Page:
Madawaska Valley Horticultural Society takes its members into the woods this spring with talks about trees and bears. Guest speakers at the March and April meetings focus less on cultivation of gardens and more on the bounty in the wilderness that surrounds our properties. On Mar. 15 Robbie Anderman spoke about his recently-published book The Healing Trees: The Edible & Herbal Qualities of Northern Woodland Trees. On April 19 Richard Stronks will focus on How to Camp or Live in Black Bear Country.
Robbie Anderman explains natural remedies and edibles derived from trees
Robbie Anderman’s talk on Mar. 15 was a truly sensory experience. An accomplished panpipes musician, he began his presentation by performing an ethereal composition called “Song of the Earth Mother”. Society Members had to use all their senses during Anderman’s presentation listening to his music and his reading of selected passages from The Healing Trees. We watched as he showed us a variety of materials harvested from trees. We were invited to touch, taste and smell these exhibits as he passed them around the audience.
Anderman told of arriving in the Valley in 1969 – a former city dweller with allergies. He looked to his new surroundings in the Wilno Hills for natural remedies. During his first long winter here he realized although herbs were in short supply, trees were not. Thus began a lifetime of careful observation, study and experimentation. As he nibbled and sampled, he thought about the ancient wisdom of First Nations people. Anderman also conducted research in the Madonna House Herbal Library to learn about the European herbalist teachings.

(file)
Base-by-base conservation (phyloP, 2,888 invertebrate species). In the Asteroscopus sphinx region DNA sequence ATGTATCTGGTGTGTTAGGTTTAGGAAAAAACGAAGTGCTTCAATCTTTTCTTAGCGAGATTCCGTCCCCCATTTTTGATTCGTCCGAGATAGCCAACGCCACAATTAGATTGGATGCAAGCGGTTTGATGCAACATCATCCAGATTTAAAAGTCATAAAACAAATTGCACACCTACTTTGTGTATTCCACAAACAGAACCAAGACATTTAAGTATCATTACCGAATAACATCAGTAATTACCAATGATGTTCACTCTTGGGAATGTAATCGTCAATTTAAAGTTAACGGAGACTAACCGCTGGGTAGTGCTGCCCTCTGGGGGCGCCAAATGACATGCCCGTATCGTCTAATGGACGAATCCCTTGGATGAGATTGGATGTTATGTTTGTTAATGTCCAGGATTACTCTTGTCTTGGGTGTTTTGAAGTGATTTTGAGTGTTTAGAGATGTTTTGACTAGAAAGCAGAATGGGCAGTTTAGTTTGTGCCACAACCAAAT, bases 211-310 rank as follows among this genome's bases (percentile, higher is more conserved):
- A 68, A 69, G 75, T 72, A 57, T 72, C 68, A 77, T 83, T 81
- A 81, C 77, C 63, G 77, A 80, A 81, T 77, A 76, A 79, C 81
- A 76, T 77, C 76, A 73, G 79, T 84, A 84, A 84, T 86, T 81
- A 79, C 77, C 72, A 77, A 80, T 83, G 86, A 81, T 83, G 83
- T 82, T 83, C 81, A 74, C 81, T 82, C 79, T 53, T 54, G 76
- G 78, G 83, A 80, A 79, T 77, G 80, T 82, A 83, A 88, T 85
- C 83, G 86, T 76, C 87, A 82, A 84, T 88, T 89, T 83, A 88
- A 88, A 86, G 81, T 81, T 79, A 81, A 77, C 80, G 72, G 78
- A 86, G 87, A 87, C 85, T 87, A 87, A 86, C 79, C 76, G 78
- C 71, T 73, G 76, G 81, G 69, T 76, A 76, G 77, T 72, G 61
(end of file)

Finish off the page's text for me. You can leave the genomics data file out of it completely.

Horticultural Society members were treated to a light and aromatic tea brewed from White Pine. The Healing Trees includes tips on the harvest, preparation and use of leaves, bark, sap and more parts of northeastern woodland trees. Anderman’s audience chewed, sniffed and tasted as the ingredients of various remedies circulated through the crowd. The scent of balsam poplar (Balm of Gilead) was particularly memorable. Anderman’s book contains tips on best practice harvesting.
Audience members listen intently to Robbie Anderman
Trees are not only for edible and medicinal uses. Anderman explained the fibres of basswood were traditionally used for ropes when early settlers did not have access to fibres such as hemp. He showed us some fibres that had been braided. The Healing Trees is divided into easy-to-use sections focusing on the main tree trunk (describing the main uses of each woodland tree), a few side-shoots (like personal experiences, forestry first aid, harvesting tips) and useful quotes, guides and bibliography. The book is sensitively illustrated throughout with detailed drawings by local artist Hilkka. Anderman says,
May it foster a co-operative and respectful dialogue with Trees.
The Healing Trees: The Edible & Herbal Qualities of Northern Woodland Trees is available at local booksellers. Click HERE for more information about The Healing Trees on Facebook.
The wilderness theme continues with Richard Stronks on April 19 at 7:30 p.m. when the Madawaska Valley Horticultural Society meets at the Opeongo Senior Centre in Barry’s Bay. Stronks will discuss how bears live and survive in central Ontario. He will speak about ways to camp or live in bear country to minimize our impact on bears and advise what to do if we encounter a bear.